Prosciutto di Parma, a delicacy produced for 2000 years.
Four centuries before Christ, Hippocrates, considered the father of medicine, said: "Make food your medicine." The board remains very current. Increasingly people have become a major power allies in the quest for health and for whom part of this contingent, some good news: Scientists Lab Thomson Mass Spectrometry, Institute of Chemistry (IQ) of (Unicamp, Brazil St. Paulo Campinas) recently set a new naturally occurring pigment types in hams "Parma" and "Iberia".
Delicacy produced for 2000 years, the legitimate Parma ham, (produced in Parma, as the name suggests), receives no preservatives or chemical additives. The healing process is at least twelve months, during which time the ham is in ventilated environments. The secret and magic of taste, as highlighted by the site sensitivity and taste, comes from pigs reared exclusively in Italy, and the curing time, where the aroma of the woods in the region gives a special flavor to the meat.
Made in small family businesses, with Italian recipes passed from generation to generation for hundreds of years, beyond the borders of Italy, and today is known worldwide, but it only happened after the industrial districts have been established for over 50 years. Of the 9 million hams produced per year, 7.5 million are consumed in Italy and 1.5 million are exported to 40 countries.
The substance, called zinc-porphyrin, is an important source of zinc, mineral relatively scarce in foodstuffs. "Associated with Vitamin C, for example, zinc favors the increase of resistance by the immune system," says food scientist Rodrigo Catharino, one of the team responsible for the study. He said the next step is to synthesize the pigment, which may enable its addition to other food products.
Laboratory got help from the institution of Denmark
The prosciutto di Parma receives no preservatives or additives and is good for health.
The Unicamp researchers decided to study the pigment of Parma ham and Iberian for one simple reason. Both products integrate the so-called Mediterranean diet, which according to various studies contribute to increase the longevity of the inhabitants of some regions of Greece, Portugal, Spain, Italy and France among other countries. Besides the built-in, these populations often consume olive oil, oregano and wine, ingredients considered highly beneficial to health. The first question that occurred to the scientists was: what is the pigment responsible for the characteristic color of sausages, since they only carry salt in their preparation, dispensing dyes and preservatives?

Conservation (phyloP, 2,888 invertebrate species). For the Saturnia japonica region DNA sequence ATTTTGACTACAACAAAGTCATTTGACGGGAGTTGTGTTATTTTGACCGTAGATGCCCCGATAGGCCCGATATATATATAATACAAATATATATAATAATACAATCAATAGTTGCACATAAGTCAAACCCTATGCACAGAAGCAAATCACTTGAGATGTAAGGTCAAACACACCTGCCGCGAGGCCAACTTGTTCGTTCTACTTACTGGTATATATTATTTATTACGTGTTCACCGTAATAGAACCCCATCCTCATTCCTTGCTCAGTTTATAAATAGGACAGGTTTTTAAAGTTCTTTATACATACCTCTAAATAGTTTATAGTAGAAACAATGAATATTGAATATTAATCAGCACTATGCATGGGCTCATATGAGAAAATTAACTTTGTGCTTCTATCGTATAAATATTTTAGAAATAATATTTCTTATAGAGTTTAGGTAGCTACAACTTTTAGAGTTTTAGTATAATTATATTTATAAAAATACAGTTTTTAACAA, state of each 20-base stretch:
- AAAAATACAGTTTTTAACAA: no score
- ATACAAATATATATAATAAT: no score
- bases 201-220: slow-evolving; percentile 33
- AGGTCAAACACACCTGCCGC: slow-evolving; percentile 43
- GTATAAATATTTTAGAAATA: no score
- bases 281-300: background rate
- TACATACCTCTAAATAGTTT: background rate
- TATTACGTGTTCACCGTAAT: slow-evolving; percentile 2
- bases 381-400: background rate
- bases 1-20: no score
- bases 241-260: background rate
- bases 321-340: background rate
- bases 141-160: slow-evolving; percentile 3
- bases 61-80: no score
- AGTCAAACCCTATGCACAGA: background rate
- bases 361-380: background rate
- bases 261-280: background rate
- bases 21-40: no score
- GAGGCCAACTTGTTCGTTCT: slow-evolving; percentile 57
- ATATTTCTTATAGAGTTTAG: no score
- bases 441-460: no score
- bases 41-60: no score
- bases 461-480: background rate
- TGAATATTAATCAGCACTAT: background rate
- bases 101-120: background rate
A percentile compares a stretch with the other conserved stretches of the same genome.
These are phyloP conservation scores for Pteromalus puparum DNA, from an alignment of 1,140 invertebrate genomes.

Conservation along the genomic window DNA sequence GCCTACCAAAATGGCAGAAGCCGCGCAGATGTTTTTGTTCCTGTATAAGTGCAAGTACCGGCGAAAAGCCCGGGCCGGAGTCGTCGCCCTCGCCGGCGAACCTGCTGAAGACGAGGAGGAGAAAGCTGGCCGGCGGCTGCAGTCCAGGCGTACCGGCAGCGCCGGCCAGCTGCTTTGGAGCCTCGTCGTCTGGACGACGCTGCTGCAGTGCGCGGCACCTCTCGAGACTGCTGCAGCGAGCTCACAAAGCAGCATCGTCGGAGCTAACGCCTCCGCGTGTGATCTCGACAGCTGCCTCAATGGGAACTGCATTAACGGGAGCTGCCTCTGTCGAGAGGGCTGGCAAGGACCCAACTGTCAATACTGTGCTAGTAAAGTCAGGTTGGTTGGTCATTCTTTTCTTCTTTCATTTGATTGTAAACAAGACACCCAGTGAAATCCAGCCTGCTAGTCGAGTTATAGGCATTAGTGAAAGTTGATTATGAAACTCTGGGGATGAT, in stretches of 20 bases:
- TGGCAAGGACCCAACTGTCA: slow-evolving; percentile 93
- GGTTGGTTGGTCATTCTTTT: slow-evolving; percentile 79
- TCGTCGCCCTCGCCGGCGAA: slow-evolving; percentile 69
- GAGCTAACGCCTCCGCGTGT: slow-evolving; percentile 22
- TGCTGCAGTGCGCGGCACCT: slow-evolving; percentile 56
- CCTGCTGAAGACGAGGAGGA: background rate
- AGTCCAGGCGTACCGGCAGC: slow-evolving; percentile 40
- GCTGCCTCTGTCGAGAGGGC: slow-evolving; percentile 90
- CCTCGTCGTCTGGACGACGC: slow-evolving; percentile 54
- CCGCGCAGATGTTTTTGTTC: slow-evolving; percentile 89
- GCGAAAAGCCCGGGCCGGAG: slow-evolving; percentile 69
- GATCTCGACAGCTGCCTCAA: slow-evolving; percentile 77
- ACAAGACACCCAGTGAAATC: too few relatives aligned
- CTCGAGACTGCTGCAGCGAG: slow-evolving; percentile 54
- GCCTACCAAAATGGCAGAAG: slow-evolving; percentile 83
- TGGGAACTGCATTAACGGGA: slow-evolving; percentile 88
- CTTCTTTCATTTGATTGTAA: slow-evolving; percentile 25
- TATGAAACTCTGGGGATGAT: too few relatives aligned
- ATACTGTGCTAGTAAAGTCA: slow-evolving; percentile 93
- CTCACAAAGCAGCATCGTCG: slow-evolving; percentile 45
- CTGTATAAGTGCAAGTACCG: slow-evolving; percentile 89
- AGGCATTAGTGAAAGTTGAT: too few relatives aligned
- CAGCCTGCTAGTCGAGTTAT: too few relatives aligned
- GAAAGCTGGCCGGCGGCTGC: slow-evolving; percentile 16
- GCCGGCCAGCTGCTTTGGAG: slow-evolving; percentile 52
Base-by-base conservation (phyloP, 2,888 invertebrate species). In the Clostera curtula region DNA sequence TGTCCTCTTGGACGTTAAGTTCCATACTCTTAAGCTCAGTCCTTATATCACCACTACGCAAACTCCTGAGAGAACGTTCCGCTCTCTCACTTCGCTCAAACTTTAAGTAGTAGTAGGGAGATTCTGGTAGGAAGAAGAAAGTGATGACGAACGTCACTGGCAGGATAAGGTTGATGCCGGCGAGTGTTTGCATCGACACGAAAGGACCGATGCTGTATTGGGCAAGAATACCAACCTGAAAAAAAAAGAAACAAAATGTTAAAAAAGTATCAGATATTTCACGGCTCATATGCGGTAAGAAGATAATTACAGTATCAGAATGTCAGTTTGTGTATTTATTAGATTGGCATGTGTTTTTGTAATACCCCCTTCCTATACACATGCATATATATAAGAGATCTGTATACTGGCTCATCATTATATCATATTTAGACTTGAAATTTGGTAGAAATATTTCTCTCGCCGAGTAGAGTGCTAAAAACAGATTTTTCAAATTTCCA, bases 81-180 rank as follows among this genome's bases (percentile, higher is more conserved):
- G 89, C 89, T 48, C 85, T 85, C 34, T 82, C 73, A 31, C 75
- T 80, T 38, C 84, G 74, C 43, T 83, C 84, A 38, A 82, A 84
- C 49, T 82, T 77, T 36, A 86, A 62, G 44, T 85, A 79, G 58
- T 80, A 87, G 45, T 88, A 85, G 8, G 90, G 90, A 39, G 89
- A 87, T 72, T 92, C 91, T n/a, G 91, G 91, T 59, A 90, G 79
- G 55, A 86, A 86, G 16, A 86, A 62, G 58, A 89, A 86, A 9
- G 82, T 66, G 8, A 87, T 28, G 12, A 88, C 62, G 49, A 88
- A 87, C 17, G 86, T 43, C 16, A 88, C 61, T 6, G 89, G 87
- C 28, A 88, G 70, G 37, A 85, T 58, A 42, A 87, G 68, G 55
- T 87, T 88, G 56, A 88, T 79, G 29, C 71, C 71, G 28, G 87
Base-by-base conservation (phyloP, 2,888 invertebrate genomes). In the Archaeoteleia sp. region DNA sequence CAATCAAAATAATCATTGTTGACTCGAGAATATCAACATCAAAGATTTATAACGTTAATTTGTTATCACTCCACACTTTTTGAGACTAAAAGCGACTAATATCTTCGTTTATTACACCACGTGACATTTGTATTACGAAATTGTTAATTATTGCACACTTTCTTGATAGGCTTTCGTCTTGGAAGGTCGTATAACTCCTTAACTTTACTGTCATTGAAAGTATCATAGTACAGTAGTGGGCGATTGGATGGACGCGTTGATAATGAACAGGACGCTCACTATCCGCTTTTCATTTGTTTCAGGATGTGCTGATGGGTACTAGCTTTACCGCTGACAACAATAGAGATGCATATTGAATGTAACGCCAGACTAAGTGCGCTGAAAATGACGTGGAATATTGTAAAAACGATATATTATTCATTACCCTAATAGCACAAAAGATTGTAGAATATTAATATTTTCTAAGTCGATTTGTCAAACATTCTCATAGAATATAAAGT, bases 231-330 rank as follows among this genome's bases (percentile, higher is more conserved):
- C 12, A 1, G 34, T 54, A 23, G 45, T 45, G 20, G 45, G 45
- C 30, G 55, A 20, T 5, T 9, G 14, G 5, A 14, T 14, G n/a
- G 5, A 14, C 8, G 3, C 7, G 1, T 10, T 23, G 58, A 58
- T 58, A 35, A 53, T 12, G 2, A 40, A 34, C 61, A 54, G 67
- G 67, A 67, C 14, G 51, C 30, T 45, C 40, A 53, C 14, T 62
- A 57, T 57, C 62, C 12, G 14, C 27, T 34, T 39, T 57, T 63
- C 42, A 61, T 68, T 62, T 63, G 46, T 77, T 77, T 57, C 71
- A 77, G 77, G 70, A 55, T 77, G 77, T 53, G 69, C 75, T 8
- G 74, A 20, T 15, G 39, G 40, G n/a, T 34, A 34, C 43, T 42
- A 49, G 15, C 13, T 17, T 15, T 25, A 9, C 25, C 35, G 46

To answer this question, experts IQ had the help of the scientist Jens K. S. Moller, The Royal Veterinary and Agricultural University, the institution of Denmark, who has been investigating the pigment from Parma and Iberian, but had failed to define its structure. Moller sent the data generated by their studies and facilitated contact with the team from Unicamp manufacturers of sausages, which have sent samples for laboratory tests. According to Rodrigo Catharino, determining the pigment was made with the aid of a device called a mass spectrometer and using a technique dubbed electrospray ionization.
After about ten trials with each type of ham, the Unicamp researchers finally determined the pigment. The name zinc-porphyrin was based on two main ingredients of the natural dye. This explains Rodrigo Catharino has its origin in reactions that occur during the maturation process of the meat. "An interesting feature of this pigment is that besides helping to give a healthy look to the hams, it also nourishes. The presence of zinc gives a gain for the body because the mineral promotes a greater resistance from the immune system, "says the scientist.
After determining the pigment, Thomson Lab team is already preparing to develop a second study about the substance. The new stage is the attempt of synthesis of zinc-porphyrin. If this is feasible, it could be produced in the laboratory, which makes possible the eventual addition of other food products. A survey of Parma and Iberian hams produced an article that has been accepted for publication in the Meat Science, one of the most important scientific journals in the segment. "In addition to opening the prospect for large-scale use of a new pigment that brings health benefits, this type of research demonstrates the ability of Brazilians to do cutting-edge science.